SmallCap High Dividend Yield

A strategy for investors seeking rising dividend income from a portfolio of smallcap stocks.

Strategy Description

The objective of the SmallCap High Dividend Yield model is to capture an abnormally large annual dividend while avoiding value traps which can erode total returns.

The portfolio buys 20 of the top ranked qualifying dividend stocks. To qualify, a stock must pass a basic liquidity filter, be listed on a major exchange and not be an ADR. The remaining stocks are sorted as to dividend yield ad the top 300 stocks are retained as the investable universe.

Stocks are ranked based on a proprietary formula which includes various factor themes such as growth, value, volatility, sentiment, shareholder yield and payout ratio. Other factors are considered such as industry strength.

The portfolio may at times hold cash when fewer than 20 high yield stocks pass the buying criteria. This happens only on very rare occasions. There are no restrictions as to sector weighting and the model will often be significantly overweight in high yielding stocks in a single sector. This model also will typically hold stocks of very small capitalization – from micro-cap to small-cap.



Sharpe Ratio – the average return earned in excess of the risk-free rate.  A higher Sharpe Ration is better

Risk-Free Rate – represents the interest an investor would expect from an absolutely risk-free investment over a specified period of time.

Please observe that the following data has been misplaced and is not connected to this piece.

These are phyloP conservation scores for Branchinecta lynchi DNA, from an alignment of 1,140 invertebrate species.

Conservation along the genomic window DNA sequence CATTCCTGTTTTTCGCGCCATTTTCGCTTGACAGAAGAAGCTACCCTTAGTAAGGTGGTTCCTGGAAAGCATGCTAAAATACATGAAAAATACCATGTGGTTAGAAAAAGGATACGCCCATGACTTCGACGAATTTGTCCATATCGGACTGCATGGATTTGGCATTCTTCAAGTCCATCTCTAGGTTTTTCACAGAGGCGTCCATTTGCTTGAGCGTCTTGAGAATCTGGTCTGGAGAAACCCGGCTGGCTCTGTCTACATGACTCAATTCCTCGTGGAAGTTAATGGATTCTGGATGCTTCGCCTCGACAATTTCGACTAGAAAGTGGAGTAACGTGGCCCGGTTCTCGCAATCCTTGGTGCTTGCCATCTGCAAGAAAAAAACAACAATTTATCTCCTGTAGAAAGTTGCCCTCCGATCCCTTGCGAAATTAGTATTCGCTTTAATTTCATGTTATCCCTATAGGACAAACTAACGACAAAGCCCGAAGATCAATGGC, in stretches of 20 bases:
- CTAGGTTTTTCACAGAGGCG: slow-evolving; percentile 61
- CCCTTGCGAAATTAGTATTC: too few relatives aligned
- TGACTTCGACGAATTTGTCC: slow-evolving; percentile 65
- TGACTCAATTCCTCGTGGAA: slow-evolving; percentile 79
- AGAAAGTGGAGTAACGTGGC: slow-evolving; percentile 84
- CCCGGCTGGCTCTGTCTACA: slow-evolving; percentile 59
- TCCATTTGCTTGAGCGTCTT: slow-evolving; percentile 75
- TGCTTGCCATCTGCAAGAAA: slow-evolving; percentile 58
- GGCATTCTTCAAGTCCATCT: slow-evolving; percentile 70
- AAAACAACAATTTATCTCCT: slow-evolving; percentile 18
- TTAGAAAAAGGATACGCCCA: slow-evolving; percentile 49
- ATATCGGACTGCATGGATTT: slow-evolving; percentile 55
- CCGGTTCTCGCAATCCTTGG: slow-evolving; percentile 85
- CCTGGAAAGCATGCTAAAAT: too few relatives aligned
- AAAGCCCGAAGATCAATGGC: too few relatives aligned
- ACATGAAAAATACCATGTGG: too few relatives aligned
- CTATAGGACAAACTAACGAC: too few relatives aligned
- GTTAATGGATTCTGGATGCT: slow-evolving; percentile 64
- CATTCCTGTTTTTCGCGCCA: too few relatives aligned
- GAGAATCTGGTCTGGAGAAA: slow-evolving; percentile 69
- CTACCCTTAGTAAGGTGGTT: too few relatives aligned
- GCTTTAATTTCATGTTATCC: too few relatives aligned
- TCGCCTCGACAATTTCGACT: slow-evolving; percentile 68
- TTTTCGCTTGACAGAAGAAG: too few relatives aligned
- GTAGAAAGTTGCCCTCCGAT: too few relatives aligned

Sortino Ratio – another measure of risk that takes into account the downside deviation of the asset.  A higher Sortino Ratio is better.

What is Drawdown?

Drawdown is the measure from the highest high to the lowest low or peak to trough during a specific time period.  It is an important measurement of risk.  A larger drawdown requires a more significant increase in the security to recover.

Volatility measures the change in the price of an investment.  The higher the volatility, the higher the difference between the high and the low of an investment’s price.

The 12 Month Rolling ROR is the compound rate of return for the last 12 months.  The rate of return is the gain or loss on an investment over a specified time period, expressed as a percentage of the investment’s cost.

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